Cost of living, security top voters’ concerns
Meanwhile, a high cost of living, lack of jobs, corruption, and security issues have been among voters’ key concerns.
Guatemala has seen a sharp increase in living costs since the beginning of the COVID-19 pandemic, with inflation remaining more than 8 percent through 2023. The country also has seen homicides and violent crimes increase in the months before the elections.
In response to the rise in crime, the three leading presidential candidates have suggested adopting measures similar to those of Salvadoran President Nayib Bukele. Bukele’s government has arrested tens of thousands of suspected gang members in a campaign that enjoys widespread public support but has raised concerns about serious rights abuses.
Low turnout expected
For many Guatemalans, there is an overall lack of confidence in the electoral process, particularly after some presidential candidates were excluded.
Fifty-three percent of eligible voters participated in the previous election in 2019, down from 69.7 percent in 2015, and experts have said this year’s vote is expected to see an even lower turnout.
“People have greater distrust in this electoral process and the candidates do not offer changes in the long term,” Edie Cux, a lawyer and elections observer with the independent watchdog group Mirador Electoral, told Al Jazeera.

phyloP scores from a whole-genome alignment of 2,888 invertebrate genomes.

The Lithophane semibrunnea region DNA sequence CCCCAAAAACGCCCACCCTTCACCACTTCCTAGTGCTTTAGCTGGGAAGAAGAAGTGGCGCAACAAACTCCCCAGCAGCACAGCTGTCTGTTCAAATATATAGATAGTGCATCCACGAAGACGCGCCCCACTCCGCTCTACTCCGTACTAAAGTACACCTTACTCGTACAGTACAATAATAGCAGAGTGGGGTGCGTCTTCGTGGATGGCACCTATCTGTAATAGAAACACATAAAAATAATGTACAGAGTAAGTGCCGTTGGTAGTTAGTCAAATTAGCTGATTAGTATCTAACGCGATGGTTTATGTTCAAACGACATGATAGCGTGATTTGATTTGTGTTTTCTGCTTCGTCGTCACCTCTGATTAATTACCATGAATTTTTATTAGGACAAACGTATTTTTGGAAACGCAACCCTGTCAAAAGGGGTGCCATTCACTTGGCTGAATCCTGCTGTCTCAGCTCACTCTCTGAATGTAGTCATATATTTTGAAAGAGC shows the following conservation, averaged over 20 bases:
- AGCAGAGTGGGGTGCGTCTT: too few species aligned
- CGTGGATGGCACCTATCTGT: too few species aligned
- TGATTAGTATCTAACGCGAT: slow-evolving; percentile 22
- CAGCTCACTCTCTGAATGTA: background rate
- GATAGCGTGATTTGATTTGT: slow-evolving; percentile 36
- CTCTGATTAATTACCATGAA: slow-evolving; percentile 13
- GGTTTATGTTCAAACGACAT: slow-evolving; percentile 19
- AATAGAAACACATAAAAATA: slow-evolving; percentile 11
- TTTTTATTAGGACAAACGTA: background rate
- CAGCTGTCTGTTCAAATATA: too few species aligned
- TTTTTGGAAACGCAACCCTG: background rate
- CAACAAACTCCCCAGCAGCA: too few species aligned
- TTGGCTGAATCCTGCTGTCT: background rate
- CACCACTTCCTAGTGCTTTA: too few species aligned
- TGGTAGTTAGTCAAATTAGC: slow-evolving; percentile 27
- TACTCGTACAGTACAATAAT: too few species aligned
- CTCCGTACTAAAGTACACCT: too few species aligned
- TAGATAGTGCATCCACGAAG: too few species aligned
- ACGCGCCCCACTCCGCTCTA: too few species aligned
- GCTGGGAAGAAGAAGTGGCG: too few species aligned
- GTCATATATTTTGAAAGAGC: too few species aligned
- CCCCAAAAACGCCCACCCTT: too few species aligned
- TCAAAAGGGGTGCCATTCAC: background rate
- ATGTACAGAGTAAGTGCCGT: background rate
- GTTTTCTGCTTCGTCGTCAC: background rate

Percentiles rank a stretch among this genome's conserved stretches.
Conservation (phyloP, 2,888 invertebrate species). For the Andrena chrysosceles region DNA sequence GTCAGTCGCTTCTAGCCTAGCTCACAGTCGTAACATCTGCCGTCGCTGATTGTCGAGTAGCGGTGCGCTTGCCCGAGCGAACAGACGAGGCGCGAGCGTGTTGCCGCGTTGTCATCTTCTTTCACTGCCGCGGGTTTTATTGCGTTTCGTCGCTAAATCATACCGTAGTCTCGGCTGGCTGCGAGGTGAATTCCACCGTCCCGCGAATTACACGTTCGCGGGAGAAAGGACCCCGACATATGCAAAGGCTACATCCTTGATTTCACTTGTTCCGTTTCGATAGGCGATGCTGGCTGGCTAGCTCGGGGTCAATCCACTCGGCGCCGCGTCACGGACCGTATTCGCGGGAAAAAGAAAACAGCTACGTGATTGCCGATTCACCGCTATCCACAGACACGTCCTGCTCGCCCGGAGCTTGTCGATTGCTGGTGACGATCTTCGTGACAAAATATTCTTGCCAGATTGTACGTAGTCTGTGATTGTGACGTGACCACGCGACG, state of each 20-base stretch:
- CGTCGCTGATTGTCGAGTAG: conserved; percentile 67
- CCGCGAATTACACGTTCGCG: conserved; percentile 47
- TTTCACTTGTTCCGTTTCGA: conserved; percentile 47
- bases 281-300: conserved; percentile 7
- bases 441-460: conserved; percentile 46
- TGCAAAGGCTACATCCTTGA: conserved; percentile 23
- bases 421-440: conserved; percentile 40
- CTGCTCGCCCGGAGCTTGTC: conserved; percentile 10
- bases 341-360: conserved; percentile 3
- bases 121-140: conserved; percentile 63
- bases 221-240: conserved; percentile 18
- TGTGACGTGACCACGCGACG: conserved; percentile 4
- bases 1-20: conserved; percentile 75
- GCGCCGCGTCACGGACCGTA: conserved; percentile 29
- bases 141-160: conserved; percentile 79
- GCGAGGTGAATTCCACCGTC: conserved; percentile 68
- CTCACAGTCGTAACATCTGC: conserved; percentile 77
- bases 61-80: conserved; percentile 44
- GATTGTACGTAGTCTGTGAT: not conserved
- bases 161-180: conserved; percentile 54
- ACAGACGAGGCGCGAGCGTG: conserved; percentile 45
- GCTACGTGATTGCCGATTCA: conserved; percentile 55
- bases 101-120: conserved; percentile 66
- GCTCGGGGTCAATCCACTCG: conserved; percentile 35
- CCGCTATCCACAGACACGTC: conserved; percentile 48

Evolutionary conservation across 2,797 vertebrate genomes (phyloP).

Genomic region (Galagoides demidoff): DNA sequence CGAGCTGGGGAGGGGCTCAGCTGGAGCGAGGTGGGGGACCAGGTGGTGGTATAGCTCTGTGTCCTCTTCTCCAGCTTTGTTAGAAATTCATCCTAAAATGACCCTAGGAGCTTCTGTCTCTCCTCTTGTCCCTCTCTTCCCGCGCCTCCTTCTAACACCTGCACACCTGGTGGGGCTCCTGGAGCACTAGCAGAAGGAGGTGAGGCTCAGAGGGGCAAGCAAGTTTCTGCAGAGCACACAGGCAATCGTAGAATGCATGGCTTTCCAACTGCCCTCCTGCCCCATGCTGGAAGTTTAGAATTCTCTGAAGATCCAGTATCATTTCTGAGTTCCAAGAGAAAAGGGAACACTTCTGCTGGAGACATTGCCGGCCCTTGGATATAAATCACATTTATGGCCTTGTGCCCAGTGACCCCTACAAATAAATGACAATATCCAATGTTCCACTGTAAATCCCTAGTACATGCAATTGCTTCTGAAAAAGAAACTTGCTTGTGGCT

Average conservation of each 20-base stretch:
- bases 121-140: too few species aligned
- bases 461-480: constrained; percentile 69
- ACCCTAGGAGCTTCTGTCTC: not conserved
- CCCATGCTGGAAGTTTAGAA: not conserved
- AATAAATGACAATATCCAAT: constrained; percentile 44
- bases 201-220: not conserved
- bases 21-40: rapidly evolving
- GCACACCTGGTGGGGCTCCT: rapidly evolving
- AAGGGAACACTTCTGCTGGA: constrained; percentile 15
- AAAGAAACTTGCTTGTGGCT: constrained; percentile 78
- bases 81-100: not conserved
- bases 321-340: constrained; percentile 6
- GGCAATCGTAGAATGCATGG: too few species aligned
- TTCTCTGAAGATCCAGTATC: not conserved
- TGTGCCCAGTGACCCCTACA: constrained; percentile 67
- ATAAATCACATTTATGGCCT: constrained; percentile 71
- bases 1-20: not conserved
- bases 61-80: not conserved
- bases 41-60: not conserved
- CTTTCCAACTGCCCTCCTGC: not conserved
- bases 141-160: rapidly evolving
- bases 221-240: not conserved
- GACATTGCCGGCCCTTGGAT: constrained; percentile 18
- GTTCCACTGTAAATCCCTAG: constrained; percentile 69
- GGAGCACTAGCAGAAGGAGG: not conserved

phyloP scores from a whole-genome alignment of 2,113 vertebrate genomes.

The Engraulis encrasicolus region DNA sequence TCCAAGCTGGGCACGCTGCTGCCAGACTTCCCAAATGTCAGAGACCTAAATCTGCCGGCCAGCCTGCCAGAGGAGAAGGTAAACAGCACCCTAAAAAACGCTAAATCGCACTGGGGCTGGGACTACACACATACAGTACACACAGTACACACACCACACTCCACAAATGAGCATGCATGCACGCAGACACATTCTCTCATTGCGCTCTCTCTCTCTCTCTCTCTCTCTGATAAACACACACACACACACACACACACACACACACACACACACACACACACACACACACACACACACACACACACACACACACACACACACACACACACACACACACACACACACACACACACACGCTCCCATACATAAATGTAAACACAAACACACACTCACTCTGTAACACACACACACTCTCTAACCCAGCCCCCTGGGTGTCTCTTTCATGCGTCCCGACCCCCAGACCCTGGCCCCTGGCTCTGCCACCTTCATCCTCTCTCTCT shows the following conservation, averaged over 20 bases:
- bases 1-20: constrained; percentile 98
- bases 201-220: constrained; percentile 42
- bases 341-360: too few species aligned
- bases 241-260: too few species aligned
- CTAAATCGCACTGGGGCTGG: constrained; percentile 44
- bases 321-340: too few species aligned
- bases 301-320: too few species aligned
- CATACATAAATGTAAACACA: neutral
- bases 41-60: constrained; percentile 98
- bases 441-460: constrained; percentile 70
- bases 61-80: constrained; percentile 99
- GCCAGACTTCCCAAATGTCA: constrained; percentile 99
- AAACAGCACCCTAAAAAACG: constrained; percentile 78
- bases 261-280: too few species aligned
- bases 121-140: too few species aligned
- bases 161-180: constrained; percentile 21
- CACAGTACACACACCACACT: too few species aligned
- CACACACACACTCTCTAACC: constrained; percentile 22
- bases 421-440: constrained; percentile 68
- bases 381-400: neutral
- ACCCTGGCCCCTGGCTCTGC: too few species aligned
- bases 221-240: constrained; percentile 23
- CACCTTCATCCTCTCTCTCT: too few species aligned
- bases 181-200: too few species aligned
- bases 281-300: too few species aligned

Results unlikely to stop outward migration
The elections are occurring as thousands of Guatemalans continue to leave the country in hopes of getting asylum and more opportunities in the United States – and the leading candidates have put forward various proposals to address the “root causes” of the exodus.
Both Mulet and Rios have promised to create new jobs by attracting foreign investment, while Torres has called for better state services that asylum seekers and migrants use, including making it easier to obtain identification cards and to send remittances back from abroad.
But it is unlikely that these efforts will slow migration, said Marielos Chang, a Guatemalan independent political analyst.
“Migration is not going to stop regardless of who wins,” Chang told Al Jazeera. “Because the structural problems that force people to migrate are much deeper and are not going to be solved by any of the candidates.”